The National Commission for Protection of Child Rights (NCPCR) has issued a notice to confectionary major Mondelez following the Bournvita row asking the company to review and withdraw all misleading advertisements, packaging and labels.
The NCPCR is a statutory body constituted under the Section 3 of the Commission for Protection of Child Rights Act, 2005 to protect child rights and other related matters in the country.
NCPCR’s notice comes weeks after a video by social media influencer Revant Himatsinghka calling high sugar content in Bournvita went viral.
In a notice dated April 21, addressed to Deepak Iyer, President, Mondelez International India, the NCPCR said it has taken cognizance of a complaint that Bournvita itself as a health powder/power drink, which on consumption promotes child’s growth & development. It added that it has been brought to its notice that the product contains high percentage of sugar and contents, substances or mixtures or formulas that may be harmful to the health of children.
NCPCR said it observed that this product (Bournvita)’s packaging, display and advertisements are misleading to the general public. “Further. your, product’s labelling and packaging also fails to acknowledge the correct information regarding the contents used in the product – Bournvita,” the notice stated.
In addition to directing Mondelez to withdraw all claims, it has also asked the company to send a detailed explanation/report to apprise the Commission on this matter within 7 days on receiving the notice.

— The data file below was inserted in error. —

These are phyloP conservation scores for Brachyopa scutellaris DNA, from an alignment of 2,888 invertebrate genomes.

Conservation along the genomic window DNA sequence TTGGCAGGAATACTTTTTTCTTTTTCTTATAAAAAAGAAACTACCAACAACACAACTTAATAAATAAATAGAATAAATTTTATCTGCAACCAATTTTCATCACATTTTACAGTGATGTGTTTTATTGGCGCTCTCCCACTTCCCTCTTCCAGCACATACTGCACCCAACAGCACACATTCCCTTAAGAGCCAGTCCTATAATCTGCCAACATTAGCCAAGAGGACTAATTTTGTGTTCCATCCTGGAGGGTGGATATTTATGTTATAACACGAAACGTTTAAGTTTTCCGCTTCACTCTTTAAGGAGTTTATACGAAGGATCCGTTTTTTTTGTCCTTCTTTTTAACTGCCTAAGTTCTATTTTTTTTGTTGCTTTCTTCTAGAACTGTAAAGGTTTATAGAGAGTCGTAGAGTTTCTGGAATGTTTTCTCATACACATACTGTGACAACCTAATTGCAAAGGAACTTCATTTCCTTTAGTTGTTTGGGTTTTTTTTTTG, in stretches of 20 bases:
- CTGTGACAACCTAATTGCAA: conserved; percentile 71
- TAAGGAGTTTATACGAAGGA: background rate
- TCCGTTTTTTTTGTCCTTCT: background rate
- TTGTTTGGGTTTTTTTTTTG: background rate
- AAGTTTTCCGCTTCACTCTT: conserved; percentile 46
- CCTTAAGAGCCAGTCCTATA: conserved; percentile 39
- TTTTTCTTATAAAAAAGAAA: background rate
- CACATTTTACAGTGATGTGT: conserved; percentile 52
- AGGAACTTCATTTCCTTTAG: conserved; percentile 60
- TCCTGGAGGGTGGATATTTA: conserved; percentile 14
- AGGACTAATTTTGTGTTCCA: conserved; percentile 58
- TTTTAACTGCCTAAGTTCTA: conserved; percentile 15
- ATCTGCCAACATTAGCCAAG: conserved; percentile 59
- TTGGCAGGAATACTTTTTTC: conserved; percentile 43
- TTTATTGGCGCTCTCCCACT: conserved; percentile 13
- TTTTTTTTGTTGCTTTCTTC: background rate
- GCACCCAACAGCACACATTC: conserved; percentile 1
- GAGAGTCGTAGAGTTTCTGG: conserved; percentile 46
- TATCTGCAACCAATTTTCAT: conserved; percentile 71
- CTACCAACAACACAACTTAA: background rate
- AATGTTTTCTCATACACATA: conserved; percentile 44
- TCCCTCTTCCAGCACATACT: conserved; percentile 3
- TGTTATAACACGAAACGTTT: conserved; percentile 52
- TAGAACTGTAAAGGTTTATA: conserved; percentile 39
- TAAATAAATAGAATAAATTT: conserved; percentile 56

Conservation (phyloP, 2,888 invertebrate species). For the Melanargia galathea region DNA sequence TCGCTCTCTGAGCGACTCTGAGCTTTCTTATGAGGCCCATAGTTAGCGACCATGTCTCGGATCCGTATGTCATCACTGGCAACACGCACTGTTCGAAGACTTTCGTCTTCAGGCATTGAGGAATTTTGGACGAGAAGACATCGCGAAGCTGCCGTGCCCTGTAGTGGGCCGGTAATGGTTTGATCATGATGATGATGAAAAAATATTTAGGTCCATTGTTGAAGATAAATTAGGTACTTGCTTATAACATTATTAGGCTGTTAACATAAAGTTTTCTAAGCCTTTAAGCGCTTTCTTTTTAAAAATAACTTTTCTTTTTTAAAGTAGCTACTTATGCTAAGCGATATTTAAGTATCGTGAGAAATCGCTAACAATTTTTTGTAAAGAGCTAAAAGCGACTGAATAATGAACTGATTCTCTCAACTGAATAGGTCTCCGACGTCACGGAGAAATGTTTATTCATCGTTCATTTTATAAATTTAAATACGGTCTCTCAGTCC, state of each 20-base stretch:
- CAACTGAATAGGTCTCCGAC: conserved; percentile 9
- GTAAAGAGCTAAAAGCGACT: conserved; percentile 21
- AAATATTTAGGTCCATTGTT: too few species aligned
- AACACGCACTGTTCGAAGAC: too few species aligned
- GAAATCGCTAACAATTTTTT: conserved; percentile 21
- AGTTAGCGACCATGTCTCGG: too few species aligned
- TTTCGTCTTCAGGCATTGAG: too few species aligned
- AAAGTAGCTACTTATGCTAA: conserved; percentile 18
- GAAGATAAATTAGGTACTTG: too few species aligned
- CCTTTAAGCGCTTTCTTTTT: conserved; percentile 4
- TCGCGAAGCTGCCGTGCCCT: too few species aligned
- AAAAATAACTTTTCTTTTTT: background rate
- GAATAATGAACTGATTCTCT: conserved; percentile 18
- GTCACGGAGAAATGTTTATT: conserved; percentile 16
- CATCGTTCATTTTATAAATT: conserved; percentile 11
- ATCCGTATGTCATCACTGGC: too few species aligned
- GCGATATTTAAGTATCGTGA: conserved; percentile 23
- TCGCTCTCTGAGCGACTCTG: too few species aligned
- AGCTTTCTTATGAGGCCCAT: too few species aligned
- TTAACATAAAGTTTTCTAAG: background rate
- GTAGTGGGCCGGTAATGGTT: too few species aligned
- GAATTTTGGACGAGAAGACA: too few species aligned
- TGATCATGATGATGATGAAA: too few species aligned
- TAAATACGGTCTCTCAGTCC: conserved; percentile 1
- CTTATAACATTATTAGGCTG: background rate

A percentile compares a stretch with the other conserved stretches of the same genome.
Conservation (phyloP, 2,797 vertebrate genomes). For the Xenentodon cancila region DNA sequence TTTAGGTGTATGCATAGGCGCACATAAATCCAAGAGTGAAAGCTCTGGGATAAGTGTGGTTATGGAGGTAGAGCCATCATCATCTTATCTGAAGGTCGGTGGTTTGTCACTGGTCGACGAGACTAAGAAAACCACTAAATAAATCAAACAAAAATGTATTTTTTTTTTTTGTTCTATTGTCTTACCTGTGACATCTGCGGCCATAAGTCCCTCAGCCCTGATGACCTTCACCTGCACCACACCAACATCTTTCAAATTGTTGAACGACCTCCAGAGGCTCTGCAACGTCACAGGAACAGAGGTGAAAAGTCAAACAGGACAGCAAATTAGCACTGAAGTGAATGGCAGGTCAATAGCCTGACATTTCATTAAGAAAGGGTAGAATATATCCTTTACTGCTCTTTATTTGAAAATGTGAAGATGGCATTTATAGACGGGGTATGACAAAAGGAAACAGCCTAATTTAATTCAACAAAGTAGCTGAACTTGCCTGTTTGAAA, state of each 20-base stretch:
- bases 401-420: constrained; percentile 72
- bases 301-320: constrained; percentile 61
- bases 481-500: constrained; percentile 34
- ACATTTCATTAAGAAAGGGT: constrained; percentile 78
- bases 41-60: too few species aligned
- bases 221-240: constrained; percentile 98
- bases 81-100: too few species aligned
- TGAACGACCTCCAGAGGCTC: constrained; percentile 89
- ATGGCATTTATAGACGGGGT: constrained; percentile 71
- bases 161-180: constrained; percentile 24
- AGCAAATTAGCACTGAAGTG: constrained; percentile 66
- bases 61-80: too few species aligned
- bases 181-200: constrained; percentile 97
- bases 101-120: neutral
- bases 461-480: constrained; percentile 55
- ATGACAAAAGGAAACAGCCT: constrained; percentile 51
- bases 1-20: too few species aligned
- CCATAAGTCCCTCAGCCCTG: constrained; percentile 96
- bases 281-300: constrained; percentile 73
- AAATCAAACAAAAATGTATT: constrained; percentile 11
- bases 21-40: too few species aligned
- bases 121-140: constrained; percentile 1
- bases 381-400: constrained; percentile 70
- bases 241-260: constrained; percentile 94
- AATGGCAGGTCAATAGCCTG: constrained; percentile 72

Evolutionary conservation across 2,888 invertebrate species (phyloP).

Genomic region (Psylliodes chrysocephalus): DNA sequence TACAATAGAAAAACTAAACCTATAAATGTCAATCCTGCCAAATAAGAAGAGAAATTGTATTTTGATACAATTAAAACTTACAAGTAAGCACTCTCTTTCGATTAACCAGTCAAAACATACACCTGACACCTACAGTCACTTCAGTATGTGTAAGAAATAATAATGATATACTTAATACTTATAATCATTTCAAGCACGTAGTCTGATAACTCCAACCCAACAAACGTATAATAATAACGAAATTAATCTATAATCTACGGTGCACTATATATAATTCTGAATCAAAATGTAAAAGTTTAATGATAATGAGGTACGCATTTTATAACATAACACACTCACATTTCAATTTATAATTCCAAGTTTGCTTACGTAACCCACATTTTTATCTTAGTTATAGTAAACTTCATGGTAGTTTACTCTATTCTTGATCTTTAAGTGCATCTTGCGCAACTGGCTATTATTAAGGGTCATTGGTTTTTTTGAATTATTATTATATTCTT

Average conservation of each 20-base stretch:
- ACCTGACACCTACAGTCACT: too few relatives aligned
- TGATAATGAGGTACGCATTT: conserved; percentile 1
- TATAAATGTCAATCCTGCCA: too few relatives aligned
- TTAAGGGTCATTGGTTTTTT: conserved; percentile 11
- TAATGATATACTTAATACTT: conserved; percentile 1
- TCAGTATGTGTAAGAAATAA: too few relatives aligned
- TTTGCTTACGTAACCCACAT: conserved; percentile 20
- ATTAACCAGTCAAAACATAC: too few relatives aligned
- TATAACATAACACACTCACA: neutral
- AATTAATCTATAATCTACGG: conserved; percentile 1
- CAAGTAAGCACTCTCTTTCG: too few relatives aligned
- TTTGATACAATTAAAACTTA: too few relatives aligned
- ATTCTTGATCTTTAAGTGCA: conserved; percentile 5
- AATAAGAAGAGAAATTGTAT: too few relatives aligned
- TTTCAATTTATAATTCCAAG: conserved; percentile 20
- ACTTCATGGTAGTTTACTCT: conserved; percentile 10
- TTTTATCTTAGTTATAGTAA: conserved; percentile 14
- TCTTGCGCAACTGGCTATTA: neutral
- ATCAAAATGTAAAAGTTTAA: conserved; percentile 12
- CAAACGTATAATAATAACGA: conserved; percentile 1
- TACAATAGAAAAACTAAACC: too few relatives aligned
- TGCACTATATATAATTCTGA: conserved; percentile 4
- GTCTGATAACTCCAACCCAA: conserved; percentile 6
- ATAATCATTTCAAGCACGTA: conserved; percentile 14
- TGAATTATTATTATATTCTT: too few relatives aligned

Mondelez has declined to comment on the NCPCR notice.
In an earlier statement to CNBC-TV18 regarding the controversy, Bournvita said that its formulation is scientifically crafted by nutritionists and food scientists and that all claims are verified and transparent and all ingredients have regulatory approvals.
Bournvita said in a statement every serve of 20 gm of Bournvita has 7.5 grams of added sugar, much less than daily recommended intake limits of sugar for children.
While the influencer took down the video – which saw over 12 million views -- after receiving a legal notice from Mondelez, the topic took a life of its own on social media sparking a debate over the health benefits of these malt-based drinks. While there is no official standard currently for content of items like Sugar, fats, etc., medical professionals advise that a child not consume more than 24 grams of added sugar in a day.